Neil deGrasse Tyson, born October 5, 1958, is an American astrophysicist, author, and science communicator. He is currently the Frederick P. Rose Director of the Hayden Planetarium at the Rose Center for Earth and Space and a research associate in the department of astrophysics at the American Museum of Natural History.
Tyson was born as the second of three children in the borough of Manhattan in New York City, and was raised in the Bronx.
Tyson attended the Bronx High School of Science (1972–76) where he was captain of the wrestling team, and editor-in-chief of the school’s Physical Science Journal. Tyson had an abiding interest in astronomy since he was nine years old, following his visit to Pennsylvania and seeing the stars, saying “it looks like the Hayden Planetarium”. He obsessively studied astronomy in his teens, and eventually even gained some fame in the astronomy community by giving lectures on the subject at the age of fifteen. Tyson recalls that “so strong was that imprint [of the night sky] that I’m certain that I had no choice in the matter, that in fact, the universe called me.”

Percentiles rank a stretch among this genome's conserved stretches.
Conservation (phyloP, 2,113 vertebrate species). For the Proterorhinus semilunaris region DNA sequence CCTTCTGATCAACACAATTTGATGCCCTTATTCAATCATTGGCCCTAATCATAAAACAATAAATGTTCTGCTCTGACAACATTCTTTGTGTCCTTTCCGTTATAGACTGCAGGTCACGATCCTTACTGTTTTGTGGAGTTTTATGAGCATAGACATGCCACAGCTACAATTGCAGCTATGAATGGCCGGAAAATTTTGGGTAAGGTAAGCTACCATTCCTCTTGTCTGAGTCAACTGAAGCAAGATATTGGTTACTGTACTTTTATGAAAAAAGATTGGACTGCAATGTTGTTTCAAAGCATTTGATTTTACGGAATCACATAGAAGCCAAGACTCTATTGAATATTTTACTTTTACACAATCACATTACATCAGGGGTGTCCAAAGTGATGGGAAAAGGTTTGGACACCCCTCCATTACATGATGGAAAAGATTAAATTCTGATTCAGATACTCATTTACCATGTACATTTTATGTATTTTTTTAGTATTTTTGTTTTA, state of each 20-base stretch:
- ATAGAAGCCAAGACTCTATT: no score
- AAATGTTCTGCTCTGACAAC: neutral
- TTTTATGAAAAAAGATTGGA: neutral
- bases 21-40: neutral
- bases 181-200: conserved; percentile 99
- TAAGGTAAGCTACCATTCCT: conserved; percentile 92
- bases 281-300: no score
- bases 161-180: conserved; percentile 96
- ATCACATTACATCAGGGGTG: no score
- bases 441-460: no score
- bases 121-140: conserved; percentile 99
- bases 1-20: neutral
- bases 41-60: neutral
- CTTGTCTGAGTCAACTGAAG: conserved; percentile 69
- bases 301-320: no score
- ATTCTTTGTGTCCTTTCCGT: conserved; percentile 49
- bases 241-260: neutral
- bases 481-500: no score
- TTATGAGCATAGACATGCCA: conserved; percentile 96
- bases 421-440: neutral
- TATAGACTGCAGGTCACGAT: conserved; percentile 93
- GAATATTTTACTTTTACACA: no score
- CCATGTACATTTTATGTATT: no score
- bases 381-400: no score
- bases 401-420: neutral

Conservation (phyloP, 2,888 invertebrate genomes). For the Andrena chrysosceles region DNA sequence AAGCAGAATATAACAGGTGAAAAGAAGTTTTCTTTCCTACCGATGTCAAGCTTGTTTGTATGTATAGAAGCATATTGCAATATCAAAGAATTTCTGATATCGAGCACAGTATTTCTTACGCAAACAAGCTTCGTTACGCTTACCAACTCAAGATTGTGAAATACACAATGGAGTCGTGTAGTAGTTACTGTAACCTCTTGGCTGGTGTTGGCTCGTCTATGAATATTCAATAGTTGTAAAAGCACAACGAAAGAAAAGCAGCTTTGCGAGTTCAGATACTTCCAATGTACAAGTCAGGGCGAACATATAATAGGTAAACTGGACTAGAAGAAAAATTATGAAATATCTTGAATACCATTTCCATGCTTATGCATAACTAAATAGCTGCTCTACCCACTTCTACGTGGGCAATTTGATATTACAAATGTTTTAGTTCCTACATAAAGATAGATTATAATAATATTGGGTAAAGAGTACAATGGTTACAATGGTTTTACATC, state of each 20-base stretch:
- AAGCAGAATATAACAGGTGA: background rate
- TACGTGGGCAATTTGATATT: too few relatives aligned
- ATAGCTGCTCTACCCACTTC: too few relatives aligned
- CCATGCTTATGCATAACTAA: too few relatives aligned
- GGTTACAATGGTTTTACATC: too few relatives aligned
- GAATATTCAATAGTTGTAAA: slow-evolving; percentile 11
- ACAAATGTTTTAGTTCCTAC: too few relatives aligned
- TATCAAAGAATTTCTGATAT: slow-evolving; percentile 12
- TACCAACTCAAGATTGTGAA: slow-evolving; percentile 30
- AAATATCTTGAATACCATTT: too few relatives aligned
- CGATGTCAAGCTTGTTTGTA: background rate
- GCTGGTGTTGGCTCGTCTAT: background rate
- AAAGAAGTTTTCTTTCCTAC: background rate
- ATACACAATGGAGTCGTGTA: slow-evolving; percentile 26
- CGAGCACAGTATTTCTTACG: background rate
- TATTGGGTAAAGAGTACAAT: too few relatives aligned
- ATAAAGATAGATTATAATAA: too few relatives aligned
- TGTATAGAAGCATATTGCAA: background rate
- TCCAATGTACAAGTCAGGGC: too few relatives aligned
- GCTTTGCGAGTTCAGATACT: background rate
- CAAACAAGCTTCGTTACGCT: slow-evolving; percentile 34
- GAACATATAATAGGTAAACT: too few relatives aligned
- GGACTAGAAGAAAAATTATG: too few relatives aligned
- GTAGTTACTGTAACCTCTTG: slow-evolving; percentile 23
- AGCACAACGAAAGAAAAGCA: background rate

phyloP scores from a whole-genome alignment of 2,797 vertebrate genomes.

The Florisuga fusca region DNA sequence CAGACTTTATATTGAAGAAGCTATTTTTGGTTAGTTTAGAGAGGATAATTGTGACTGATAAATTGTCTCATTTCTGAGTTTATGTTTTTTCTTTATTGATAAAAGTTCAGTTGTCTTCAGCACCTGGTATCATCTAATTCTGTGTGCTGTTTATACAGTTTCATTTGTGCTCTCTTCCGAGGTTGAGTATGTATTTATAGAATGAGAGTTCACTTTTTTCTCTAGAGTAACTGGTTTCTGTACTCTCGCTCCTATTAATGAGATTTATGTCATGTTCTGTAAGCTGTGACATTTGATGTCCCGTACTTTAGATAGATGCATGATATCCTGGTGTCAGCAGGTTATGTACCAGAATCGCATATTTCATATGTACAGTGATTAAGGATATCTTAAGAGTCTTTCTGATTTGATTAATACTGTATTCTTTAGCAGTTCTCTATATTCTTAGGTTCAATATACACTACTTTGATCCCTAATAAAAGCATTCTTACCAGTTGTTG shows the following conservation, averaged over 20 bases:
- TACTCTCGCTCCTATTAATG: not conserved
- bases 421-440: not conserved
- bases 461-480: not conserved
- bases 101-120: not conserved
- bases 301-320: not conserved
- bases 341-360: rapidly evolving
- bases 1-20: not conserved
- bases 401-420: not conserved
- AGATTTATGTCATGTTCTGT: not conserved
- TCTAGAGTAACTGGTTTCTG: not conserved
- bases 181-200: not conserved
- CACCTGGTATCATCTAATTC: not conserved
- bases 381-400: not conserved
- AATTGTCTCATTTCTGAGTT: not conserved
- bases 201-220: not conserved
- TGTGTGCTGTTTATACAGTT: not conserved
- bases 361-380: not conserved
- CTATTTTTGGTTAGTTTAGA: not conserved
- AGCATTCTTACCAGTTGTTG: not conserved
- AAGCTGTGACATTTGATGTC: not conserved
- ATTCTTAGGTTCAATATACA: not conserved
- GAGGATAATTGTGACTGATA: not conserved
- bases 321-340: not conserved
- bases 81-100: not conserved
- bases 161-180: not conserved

Tyson earned a Bachelor of Arts in physics from Harvard in 1980 and began his graduate work at the University of Texas at Austin; he was unable to complete his Ph.D. because his thesis committee voted to dissolve itself and he received a Master of Arts in astronomy in 1983. In 1988, Tyson was accepted into the astronomy graduate program at Columbia University, where he earned a Master of Philosophy in astrophysics in 1989, and a Doctor of Philosophy in astrophysics in 1991.
From 2006 to 2011, he hosted the educational science television show NOVA ScienceNow on PBS and has been a frequent guest on The Daily Show, The Colbert Report, Real Time with Bill Maher, and Jeopardy!. Tyson will be hosting Cosmos: A Space-Time Odyssey, a sequel to Carl Sagan’s Cosmos: A Personal Voyage television series starting March 2014.